Nov. 4, 2020

2. Past Eras of Great Power Competition: Historical Insights and Implications

The chapter reviews the major contemporary theories about interstate power competition and state power transitions. It surveys many of the recent major studies about Great Power transitions since 1500, establishing that the vast majority of such transitions include some form of direct Great Power clash (war). The chapter develops a framework for evaluating the main competitive categories of Great Power competition (GPC): political and diplomatic, ideological, informational, military, and economic. It then applies these categories in analysis of four distinct dyadic rivalries contested in three post-1780 eras of GPC: the United Kingdom (UK) and France; UK and Imperial Germany; UK and the United States, and the United States and Imperial Japan. These eras were chosen due to several important parallels with the emerging era of GPC. It concludes with 10 major insights that hub around the broad conclusion that although periods of Great Power rivalry that involve major power transitions generally lead to direct clash (war) between them, adept statesmanship can arrest this tendency if properly attentive to both the geopolitical and domestic drivers of Great Power war.

Nov. 4, 2020

1. Introduction

This chapter establishes the return of Great Power competition (GPC) as the fully acknowledged, dominant paradigm of interstate relations in 2017 after a 25-year absence from mainstream thinking. It establishes that competition is not synonymous with confrontation and clash and that GPC features a continuum of friendly-to-confrontational interactions between the competitors. The chapter notes the important linkage between GPC and Great Power transitions, observing that power transitions do portend greater instability and possible military clash (war). It establishes that Great Powers compete for an array of interests with a mixture of hard and soft power tools. It also defines a Great Power as one with three major characteristics in comparison to other states: unusual capabilities, use of those capabilities to pursue broad foreign policy interests beyond its immediate neighborhood, and a perception by other states that it is a major player. This makes the United States, China, and Russia today’s Great Powers. After a brief introduction of the volume’s 15 chapters, this chapter provides a short analytical evaluation of 4 relevant topics to contemporary GPC that cannot be addressed fully herein: space, cyberspace, homeland security, and climate change.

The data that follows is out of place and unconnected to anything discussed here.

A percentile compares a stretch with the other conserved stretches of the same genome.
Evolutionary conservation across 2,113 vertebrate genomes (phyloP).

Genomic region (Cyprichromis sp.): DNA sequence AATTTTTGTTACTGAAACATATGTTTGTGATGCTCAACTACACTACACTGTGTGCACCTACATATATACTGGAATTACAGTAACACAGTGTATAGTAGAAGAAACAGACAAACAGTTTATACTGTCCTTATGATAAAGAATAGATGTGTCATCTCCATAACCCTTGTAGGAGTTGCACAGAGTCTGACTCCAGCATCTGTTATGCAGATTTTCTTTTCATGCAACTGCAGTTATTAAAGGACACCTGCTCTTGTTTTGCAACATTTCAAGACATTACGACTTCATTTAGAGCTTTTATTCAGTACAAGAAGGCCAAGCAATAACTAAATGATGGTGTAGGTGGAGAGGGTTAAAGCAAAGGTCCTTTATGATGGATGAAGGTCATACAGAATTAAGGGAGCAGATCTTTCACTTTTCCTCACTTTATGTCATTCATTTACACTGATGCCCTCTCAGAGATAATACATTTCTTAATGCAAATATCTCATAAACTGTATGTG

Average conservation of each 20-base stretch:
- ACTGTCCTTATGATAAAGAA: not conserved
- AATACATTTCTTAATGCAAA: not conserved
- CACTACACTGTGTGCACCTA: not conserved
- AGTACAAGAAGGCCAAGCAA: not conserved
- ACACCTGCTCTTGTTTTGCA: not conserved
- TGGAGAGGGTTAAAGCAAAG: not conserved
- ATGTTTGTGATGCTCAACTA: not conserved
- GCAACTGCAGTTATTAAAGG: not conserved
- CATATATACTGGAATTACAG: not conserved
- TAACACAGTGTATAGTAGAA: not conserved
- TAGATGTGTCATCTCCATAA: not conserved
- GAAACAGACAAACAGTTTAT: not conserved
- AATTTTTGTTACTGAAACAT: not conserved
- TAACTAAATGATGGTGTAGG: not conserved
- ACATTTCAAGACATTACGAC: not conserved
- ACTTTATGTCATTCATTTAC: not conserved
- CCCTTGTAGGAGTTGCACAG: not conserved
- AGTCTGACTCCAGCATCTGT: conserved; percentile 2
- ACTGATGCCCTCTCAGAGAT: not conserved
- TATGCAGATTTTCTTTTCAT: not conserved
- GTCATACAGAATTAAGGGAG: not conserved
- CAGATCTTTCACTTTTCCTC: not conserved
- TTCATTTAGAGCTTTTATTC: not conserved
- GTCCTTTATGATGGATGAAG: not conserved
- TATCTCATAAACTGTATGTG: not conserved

Nov. 4, 2020

Major Findings on Contemporary Great Power Competition

This strategic assessment is both firmly focused on the dynamics of contemporary Great Power competition (GPC) and respectful of past strategic assessments generated by the Institute for National Strategic Studies (INSS) over the course of almost 40 years. As an homage to the format of several historical INSS strategic assessments, this one begins with a summary of major findings within the current volume.

Nov. 4, 2020

Acknowledgments